Niger. According to
countryaah, the country was plagued by the ravages of Boko
Haram's ravages in the border area against Nigeria. The
movement affiliated with the Islamic State (IS) aims to
create an Islamic state in the region.
In May, at least six people were killed and several
injured in attacks on a village, where several houses and a
marketplace ignited. In July, at least 32 soldiers were
killed and close to 70 injured when hundreds of Boko Haram
supporters attacked a military base in the city of Bosso.
According to the UNHCR, some 50,000 people were forced to
flee their homes because of the attacks against Bosso.
In July, Niger's military, in collaboration with
neighboring countries' forces, launched a counter-offensive
against Boko Haram in the southeast. According to personal
data in September, 123 terrorists had been killed, seized
weapons and ammunition and taken back important areas ruled
by Boko Haram. Fourteen Nigerian soldiers were reported to
have been killed in the fighting.
In September, five people were killed in a village
attacked by Boko Haram supporters, who came riding on camels
and burned down residential buildings.
Boko Haram's advance in Niger, Nigeria, Chad and Cameroon
has led to over 6 million people in the Chad Lake area being
threatened by starvation, according to several relief
organizations in the area.
UNICEF noted that many children could not attend school
because of the terror. With the UN's help, the government
moved hundreds of schools from the conflict area on the
border to Nigeria.
In February, parliamentary elections and a first round of
the presidential elections were held, with greatly increased
security of terrorist acts. President Mahamadou Issoufou was
challenged by 14 candidates, where former Prime Minister
Hama Amadou was most knowledgeable. However, Hama Amadou was
forced to run his campaign from the detention, accused of
participating in a tangle with child trafficking.
Mahamadou Issoufou was accused by his opponents of
wanting to silence critics, including by arresting many of
them for alleged coup attempts. After the first round of
elections, Mahamadou Issoufou and opposition candidate Hama
Amadou would have met in a second round, but the latter was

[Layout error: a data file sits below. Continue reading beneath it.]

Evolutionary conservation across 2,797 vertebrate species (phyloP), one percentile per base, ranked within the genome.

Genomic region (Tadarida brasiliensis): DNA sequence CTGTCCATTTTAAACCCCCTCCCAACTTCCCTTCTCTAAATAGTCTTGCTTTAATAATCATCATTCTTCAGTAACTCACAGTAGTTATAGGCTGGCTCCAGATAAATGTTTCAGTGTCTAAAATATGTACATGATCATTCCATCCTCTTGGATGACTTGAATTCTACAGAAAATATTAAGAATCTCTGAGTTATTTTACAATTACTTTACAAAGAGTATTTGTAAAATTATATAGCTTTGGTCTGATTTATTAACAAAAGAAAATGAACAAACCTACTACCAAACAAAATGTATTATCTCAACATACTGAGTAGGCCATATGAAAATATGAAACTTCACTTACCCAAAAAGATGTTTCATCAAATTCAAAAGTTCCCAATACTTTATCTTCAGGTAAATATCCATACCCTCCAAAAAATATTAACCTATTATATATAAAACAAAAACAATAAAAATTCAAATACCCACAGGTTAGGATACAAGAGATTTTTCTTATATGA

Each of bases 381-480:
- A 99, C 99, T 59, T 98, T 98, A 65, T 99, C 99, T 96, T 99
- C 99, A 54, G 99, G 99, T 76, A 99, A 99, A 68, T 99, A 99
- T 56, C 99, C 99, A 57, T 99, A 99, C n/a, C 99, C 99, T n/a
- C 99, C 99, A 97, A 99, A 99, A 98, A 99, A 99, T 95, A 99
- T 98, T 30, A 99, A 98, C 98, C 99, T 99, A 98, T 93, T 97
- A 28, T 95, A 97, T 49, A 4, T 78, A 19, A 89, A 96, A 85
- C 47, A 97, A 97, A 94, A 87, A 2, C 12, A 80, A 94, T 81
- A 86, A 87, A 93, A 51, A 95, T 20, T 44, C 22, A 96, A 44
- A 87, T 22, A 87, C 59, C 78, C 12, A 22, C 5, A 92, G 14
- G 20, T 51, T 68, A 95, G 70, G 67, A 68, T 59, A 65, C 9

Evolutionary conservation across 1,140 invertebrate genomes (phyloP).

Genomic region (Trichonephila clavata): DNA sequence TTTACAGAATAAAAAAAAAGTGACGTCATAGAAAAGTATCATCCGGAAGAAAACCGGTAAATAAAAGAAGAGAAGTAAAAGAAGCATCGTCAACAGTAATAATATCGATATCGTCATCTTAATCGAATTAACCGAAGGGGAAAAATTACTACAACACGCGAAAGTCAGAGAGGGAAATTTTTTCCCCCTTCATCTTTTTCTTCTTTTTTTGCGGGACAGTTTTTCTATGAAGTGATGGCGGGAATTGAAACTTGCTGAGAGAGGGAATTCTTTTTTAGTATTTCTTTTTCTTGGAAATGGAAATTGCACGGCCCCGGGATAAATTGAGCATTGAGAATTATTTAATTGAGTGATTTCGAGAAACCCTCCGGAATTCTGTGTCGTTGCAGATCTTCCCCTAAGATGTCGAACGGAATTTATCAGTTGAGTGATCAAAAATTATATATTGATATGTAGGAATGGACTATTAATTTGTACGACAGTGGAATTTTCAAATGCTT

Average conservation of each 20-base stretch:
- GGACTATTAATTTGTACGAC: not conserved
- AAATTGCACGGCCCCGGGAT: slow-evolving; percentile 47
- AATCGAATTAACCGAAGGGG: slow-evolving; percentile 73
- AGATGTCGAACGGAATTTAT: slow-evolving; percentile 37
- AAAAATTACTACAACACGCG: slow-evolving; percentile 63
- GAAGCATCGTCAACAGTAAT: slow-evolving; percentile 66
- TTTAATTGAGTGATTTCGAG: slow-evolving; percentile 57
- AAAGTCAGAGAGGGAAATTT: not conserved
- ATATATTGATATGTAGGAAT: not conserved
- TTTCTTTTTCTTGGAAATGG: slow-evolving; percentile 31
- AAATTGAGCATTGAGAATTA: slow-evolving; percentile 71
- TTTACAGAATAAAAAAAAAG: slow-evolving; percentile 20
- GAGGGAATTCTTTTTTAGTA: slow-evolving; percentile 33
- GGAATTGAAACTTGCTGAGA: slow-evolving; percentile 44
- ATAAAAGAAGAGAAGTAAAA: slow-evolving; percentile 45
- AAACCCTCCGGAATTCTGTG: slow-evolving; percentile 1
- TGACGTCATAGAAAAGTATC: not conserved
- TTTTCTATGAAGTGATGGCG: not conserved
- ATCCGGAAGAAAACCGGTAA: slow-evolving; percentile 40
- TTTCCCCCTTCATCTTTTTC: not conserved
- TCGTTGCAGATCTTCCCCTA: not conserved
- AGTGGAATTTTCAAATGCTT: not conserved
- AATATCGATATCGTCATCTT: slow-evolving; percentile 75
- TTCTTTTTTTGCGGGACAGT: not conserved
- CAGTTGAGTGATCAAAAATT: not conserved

taken out of custody and flown to Paris for alleged chronic
The opposition decided to boycott the second round of the
election. According to the official results, 56% of the
voters participated, and the incumbent president won by more
than 92% of the votes. According to the opposition, only
about a tenth of the electorate participated.
In the parliamentary elections, the ruling Nigerian Party
for Democracy and Socialism (PNDS) received 75 seats and the
entire government coalition totaled 90, which gave a
majority. The largest opposition party The Movement for a
Democratic Niger (Moden) received 25 seats. A new government
was formed with 40 ministers from PNDS. After the election,
a court decided that Hama Amadou should be released against
In June, 34 dead people were found in the desert of Niger
after they succumbed in an attempt to reach neighboring
Algeria, probably with Europe as their target. Of the dead,
20 were children.
In August and September, western and northern Niger were
hit by storms, where floods, according to the UN, took the
lives of 38 people and more than 90,000 became homeless.
Livestock succumbed and large fields were destroyed.
The government banned exports and slaughter of donkeys
due to a dramatically growing demand from donkey hides from
China, whose gelatin is used, among other things, as potency
enhancers. The rush for donkey hides had pushed up the price
of a donkey three, four times, causing many farmers to
abandon the rearing of other animals.
In September, seven politicians were released from the
opposition who have been detained since the previous year.
In November, at least 18 people were killed and about
twenty were injured in violence between farmers and
livestock herdsmen in southern Niger. Land and water
conflicts are common in the area.